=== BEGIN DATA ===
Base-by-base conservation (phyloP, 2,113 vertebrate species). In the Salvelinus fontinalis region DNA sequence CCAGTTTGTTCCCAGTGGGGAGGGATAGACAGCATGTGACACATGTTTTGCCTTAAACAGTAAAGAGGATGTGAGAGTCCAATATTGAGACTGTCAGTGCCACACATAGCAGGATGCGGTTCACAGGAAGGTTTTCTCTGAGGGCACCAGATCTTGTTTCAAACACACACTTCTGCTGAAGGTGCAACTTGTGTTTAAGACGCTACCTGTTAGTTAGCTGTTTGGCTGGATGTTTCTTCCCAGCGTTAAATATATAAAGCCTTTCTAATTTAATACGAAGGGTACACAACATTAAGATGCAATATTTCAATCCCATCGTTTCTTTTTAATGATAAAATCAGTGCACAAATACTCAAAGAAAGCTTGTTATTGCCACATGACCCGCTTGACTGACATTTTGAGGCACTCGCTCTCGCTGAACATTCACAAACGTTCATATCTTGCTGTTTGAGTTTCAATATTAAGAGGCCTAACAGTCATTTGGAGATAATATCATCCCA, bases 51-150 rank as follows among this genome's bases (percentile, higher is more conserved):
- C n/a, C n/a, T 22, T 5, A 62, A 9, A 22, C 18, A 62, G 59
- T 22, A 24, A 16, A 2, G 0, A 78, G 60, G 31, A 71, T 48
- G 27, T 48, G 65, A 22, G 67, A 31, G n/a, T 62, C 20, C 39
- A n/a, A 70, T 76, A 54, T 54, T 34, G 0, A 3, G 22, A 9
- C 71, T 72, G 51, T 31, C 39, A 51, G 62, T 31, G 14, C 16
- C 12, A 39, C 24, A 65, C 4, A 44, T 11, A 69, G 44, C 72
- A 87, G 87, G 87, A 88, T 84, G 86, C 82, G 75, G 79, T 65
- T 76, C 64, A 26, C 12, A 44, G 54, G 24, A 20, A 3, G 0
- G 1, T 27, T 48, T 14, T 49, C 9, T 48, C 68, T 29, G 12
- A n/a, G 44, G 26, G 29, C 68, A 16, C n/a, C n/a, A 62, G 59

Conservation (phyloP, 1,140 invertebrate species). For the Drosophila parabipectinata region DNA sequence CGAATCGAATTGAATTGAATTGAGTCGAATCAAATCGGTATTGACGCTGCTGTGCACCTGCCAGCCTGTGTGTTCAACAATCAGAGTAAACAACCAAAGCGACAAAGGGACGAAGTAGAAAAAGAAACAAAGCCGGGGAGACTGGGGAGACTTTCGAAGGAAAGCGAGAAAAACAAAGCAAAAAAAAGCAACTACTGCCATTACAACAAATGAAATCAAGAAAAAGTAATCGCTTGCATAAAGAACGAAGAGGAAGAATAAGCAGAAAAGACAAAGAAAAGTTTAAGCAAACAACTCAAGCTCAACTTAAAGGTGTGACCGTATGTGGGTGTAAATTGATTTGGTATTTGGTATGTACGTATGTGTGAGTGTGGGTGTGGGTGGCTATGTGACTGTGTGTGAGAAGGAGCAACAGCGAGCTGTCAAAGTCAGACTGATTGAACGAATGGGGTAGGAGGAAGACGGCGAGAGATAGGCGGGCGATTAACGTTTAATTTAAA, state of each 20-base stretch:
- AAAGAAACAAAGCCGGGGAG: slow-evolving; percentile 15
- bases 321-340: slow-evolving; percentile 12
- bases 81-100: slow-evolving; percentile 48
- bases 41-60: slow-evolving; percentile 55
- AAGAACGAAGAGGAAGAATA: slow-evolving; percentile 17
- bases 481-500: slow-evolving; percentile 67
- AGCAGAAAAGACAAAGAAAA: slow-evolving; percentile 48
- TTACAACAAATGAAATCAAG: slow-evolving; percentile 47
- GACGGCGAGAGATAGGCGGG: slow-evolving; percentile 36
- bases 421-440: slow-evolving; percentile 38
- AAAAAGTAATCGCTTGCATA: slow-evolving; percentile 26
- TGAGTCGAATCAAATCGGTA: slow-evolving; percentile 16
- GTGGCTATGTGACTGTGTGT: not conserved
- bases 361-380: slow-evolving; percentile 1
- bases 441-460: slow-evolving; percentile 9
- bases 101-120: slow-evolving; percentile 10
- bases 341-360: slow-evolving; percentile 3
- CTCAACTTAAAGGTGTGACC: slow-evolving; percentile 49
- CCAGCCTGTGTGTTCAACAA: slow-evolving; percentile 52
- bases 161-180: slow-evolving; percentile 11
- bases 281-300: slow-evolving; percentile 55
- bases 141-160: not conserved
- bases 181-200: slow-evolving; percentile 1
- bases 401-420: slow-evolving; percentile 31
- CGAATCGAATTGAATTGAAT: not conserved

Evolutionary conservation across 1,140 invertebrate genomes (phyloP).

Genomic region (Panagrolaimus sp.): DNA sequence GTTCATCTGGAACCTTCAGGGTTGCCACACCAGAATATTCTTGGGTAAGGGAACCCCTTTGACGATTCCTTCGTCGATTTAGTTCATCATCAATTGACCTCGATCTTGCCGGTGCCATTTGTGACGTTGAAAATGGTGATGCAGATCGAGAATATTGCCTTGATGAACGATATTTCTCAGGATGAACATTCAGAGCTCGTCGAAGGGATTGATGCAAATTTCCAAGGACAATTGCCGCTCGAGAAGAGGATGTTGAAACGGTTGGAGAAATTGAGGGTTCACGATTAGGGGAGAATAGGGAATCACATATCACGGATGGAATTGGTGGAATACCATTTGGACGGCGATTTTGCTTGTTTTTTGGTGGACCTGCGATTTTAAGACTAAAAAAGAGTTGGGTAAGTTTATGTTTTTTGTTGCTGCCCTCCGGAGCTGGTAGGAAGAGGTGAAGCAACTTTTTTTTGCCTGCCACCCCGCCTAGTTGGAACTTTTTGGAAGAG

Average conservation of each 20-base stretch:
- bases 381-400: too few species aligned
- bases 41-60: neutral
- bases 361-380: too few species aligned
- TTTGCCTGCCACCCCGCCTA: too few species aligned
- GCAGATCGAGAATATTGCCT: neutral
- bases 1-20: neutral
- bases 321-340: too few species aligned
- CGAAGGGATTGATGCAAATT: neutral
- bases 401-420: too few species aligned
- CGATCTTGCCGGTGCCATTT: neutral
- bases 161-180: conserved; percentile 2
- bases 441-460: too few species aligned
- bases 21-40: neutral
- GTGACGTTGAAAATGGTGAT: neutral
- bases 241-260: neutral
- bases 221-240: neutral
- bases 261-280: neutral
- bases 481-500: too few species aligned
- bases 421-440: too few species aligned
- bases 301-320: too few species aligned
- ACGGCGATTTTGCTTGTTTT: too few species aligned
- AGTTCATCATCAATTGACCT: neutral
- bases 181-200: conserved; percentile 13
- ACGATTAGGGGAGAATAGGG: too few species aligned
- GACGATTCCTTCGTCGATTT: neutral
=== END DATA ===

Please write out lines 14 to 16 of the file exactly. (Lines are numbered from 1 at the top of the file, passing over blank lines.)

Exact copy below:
- bases 321-340: slow-evolving; percentile 12
- bases 81-100: slow-evolving; percentile 48
- bases 41-60: slow-evolving; percentile 55